The Deep End of the Ocean

The Deep End of the Ocean

Facts and Figures

Run time: 106 mins

In Theaters: Friday 12th March 1999

Distributed by: Sony Pictures Entertainment

Production compaines: Columbia Pictures Corporation

Reviews 3.5 / 5

Rotten Tomatoes: 44%
Fresh: 15 Rotten: 19

IMDB: 6.3 / 10

Cast & Crew


Starring: as Beth Cappadora, as Pat Cappadora, as Candy Bliss, as Vincent Cappadora - Age 16, as Vincent Cappadora - Age 7, as Sam Karras / Ben Cappadora - Age 12, Alexa PenaVega as Kerry Cappadora, as Jimmy Daugherty, as Ellen, Michael McElroy as Ben Cappadora - Age 3, as Grandpa Angelo, as Grandma Rosie, as George Karras, as Laurie, John Roselius as Chief Bastokovich

The Deep End of the Ocean Review

I had expected the worst. I do not know what "The Deep End of the Ocean" is supposed to mean, but I figured it carried some deeply symbolic motif-laden mumbo-jumbo that novelists tend to include in their works, or else it was robbed from a dumb line of dialogue inserted merely to give a movie its name.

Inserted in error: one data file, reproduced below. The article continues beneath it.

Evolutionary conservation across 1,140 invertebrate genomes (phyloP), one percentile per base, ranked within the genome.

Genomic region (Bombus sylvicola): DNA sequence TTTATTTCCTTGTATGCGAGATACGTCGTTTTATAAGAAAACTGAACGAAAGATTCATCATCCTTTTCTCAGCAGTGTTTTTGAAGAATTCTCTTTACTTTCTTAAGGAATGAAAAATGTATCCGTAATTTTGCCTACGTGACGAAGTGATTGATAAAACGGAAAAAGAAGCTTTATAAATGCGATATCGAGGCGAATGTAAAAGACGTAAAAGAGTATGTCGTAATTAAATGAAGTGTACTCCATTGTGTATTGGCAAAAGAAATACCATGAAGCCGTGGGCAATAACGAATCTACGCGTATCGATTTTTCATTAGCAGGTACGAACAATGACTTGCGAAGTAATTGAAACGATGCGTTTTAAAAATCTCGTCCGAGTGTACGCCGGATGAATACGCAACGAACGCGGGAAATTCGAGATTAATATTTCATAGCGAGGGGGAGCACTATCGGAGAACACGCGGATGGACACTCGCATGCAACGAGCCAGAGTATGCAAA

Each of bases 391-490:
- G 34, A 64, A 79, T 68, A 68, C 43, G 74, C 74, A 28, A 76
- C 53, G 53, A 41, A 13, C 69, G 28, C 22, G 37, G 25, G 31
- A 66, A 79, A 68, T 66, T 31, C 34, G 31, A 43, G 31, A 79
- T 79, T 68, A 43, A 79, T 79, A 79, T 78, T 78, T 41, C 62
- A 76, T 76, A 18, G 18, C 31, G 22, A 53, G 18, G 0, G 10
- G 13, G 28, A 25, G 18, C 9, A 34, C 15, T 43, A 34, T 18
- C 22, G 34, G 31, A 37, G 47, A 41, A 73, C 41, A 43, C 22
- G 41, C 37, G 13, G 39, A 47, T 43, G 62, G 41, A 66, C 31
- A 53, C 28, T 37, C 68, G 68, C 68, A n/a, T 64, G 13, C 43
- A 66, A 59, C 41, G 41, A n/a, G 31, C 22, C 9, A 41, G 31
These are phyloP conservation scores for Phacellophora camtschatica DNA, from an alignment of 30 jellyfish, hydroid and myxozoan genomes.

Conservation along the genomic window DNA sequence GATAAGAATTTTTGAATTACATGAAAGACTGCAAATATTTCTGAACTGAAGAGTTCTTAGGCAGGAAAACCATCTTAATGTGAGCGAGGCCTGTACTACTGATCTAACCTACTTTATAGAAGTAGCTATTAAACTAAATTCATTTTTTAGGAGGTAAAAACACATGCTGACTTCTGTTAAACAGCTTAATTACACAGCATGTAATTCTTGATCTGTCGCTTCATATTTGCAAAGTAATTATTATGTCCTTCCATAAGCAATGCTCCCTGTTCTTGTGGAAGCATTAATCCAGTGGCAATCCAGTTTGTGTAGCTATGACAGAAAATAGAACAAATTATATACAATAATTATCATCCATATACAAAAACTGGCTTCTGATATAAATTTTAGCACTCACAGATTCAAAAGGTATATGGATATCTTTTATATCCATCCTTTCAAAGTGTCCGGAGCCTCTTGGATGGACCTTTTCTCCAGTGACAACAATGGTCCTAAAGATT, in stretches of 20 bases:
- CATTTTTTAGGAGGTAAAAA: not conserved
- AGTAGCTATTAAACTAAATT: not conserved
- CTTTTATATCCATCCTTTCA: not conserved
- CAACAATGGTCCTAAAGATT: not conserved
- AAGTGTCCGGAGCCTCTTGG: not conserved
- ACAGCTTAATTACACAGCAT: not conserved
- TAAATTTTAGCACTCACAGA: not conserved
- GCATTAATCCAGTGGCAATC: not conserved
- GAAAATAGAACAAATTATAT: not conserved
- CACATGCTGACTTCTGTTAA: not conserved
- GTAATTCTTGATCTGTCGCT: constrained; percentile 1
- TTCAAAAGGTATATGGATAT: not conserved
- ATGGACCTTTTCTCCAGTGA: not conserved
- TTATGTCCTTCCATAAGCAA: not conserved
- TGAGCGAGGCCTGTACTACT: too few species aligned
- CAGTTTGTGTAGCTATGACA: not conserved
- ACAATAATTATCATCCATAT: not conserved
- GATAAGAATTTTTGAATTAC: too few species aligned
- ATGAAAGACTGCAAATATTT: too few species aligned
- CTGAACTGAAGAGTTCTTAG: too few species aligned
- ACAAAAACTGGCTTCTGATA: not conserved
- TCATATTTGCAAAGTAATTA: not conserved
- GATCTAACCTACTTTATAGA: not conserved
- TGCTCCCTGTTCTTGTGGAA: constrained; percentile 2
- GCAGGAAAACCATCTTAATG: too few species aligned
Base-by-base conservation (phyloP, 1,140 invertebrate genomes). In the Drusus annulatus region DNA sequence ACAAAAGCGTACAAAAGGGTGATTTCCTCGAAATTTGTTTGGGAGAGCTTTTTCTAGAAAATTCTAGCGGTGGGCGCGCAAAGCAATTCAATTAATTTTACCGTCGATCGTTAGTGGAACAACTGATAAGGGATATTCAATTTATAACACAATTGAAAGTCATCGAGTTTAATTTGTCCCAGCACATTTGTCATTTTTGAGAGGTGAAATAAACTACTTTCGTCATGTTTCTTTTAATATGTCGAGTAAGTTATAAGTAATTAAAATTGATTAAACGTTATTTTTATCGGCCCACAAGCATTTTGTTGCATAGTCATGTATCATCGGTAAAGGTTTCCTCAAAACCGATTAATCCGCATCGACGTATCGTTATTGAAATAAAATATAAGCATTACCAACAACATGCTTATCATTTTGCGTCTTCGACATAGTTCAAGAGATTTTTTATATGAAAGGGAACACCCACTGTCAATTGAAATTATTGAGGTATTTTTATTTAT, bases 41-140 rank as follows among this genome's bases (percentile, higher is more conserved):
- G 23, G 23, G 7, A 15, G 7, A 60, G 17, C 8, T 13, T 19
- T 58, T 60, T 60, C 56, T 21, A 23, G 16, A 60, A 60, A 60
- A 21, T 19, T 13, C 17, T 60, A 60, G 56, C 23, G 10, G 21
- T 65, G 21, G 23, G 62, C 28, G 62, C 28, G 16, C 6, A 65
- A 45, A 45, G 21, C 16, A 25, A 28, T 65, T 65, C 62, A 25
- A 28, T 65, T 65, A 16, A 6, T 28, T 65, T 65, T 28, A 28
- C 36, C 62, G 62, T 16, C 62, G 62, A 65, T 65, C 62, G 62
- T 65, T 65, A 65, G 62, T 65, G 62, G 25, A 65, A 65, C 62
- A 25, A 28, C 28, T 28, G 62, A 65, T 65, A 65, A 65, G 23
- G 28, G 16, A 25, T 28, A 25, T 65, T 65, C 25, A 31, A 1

The title is evidently the former, though the movie is hardly the overwrought mess that I'd expected to see (for example: Message in a Bottle). Instead, The Deep End of the Ocean is a surprisingly thoughtful and laconic character study, full of nuance and genuine emotion, largely driven by Pfeiffer's unraveling character Beth. The well-known plot involves the sudden disappearance of Beth's 2 year-old son Ben, who vanishes while she is visiting Chicago. Nine agonizing years later, a kid who can only be Ben shows up -- as Sam, a neighbor's boy who wants to mow the lawn. Sure enough, it's him, but he doesn't remember his family,

The legal and emotional pain that ensues could have gone into schlocky sentiment but it doesn't. The kids and Pfeiffer each carries the film on a shoulder, and it's genuinely intriguing to see how things are going to pan out. To be sure, there's no surprise by the time you get the end of the picture, but I have to say, I'm calling my mom right now.